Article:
ST. LOUIS — The San Francisco years have been the bust of times for Barry Zito, but in Game 5 of the National League Championship Series against the Cardinals Friday, it was the best of times for the eccentric lefthander, who had his glory days with the Oakland A’s before signing a $126 million contract to pitch in the City by the Bay.
Zito pitched 7⅔ scoreless innings and saved the day for the Giants, who faced elimination at Busch Stadium. Instead, Zito sent them back to AT
Call them the sleeping Giants, but the Cardinals have awoken them at a time when they easily could have put them away for good.
“We didn’t think for a moment that they would go away,” St. Louis manager Mike Matheny said. “We ran into a guy out there today and he pitched us tough. [Zito] was raising eye-level, taking speeds off his breaking ball. If you can locate and keep us off balance you don’t need to throw 99.”
Zito, who allowed six hits, walked one (intentionally), and struck out six, said of his performance, “All things considered I have playoff memories but they’re all in a different uniform so this is the biggest one for me.”
Zito seemed to revive his career this season, posting a 15-8 record with a 4.15 ERA in 32 starts.
“I couldn’t be happier for him,” Giants manager Bruce Bochy said. “He’s done a great job for us this year. We’ve won 13 straight with him on the mound now. He always found a way to win a game for us. He’s been through a lot, I know. You go back to 2010, but this guy is some kind of tough and a stand-up guy. We were comfortable with him on the mound.”
In 2010, Zito was left off the postseason roster as the Giants went on to win the World Series.
“It was a blow to be left off that postseason roster, but you have to be professional about it. I went back and worked on a lot of things and I think I learned a lot,” Zito said.
Bochy has been impressed with the way Zito has handled adversity in his Giants career.
“You have to give him credit how he’s handles things,” Bochy said. “Rags (pitching coach Dave Righetti) talks to him quite a bit. He’s relentless in trying to get better as a pitcher. He came in this spring and had a rough spring. We lost the first three games of the season and he goes and throws a shutout against Colorado and he’s been consistent all year,” Bochy said.
The fourth inning was a killer for Cardinals starter Lance Lynn, who allowed four unearned runs to give the Giants a 4-0 lead.
“I thought he was as good as I’ve seen for the first three innings,” Matheny said. “I thought he was untouchable. He was really pitching.”
Marco Scutaro got the first hit off Lynn with a leadoff single in the fourth, followed by another single to right by Pablo Sandoval. After a strikeout of Buster Posey, who is having a poor postseason at the plate (6 for 33 entering the game), Hunter Pence looked to have done Lynn a large favor by tapping back to the mound.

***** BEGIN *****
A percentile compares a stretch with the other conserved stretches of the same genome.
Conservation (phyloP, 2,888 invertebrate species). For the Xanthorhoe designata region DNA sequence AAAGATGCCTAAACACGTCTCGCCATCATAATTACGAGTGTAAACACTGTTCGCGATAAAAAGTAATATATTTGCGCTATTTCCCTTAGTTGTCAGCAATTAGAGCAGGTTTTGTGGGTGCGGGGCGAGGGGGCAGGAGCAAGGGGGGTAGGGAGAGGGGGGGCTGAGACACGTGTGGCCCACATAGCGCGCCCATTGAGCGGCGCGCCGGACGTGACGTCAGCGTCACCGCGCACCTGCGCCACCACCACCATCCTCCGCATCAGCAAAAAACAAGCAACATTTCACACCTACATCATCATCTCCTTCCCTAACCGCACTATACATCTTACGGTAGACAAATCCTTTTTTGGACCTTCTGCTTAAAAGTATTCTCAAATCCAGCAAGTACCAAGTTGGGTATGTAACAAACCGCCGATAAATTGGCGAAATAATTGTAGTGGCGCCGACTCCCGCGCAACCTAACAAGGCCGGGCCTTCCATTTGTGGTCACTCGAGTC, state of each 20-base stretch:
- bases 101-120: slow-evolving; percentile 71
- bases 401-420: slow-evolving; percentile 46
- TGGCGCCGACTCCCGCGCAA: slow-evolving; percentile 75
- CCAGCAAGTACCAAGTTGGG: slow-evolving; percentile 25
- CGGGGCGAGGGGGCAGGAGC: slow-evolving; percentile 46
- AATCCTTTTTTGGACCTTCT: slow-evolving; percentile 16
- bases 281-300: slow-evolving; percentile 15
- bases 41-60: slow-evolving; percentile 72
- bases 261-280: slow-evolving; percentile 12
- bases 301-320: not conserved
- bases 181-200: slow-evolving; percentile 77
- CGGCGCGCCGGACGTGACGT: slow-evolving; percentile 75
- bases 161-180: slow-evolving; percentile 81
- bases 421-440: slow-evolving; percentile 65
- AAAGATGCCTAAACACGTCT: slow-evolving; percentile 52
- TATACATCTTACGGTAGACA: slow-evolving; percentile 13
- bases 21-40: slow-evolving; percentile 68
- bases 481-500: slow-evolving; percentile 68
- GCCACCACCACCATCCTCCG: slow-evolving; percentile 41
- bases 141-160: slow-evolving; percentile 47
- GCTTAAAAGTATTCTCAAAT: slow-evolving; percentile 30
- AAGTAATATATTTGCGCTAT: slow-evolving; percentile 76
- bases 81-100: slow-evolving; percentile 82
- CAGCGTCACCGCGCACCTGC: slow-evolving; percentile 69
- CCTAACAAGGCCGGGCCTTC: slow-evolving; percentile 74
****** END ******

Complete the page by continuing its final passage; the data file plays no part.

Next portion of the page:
Lynn was thinking double play for sure. He spun around and threw the ball right to the second base bag. Trouble is, shortstop Pete Kozma, who was playing in the hole, didn’t get there in time. The ball bounced off the bag into center field, scoring the first Giants run.
After Brandon Belt popped to second base, Gregor Blanco walked to load the bases. Shortstop Brandon Crawford delivered a two-run single up the middle.
Then came what might have been the most athletic play of the game, and it was by Zito. He dragged a bunt down the third base line and beat it out for a hit, scoring the fourth Giants run.
“It was definitely my first-ever bunt hit. You have to have some speed to beat out a bunt so it has to be perfect. I don’t run that well, so I saw an opportunity there. I knew I couldn’t get a hit against Lynn,” Zito said.
The Cardinals had a golden opportunity in the second inning when they loaded the bases with one out on a single by Yadier Molina, a double by David Freese, and an intentional walk to Kozma that brought Lynn to the plate. Zito induced a 6-4-3 double play to deflate the Cardinals and the sea of red at Busch Stadium.
“I’m not a sinkerball pitcher so I never think I’m going to get a ground ball there, but I was very happy it happened because it took us out of a tough situation,” Zito said.
The crowd kept waving their homer hankies, made some noise, and tried to instill some urgency into the Cardinal offense in the seventh inning.
It was thought Zito would tire by this point, but once again he came out throwing strikes and wound up quieting the crowd.
“I was living pitch to pitch and moment to moment,” Zito said.
And this was his moment.Nick Cafardo can be reached at firstname.lastname@example.org. Follow him on Twitter @nickcafardo.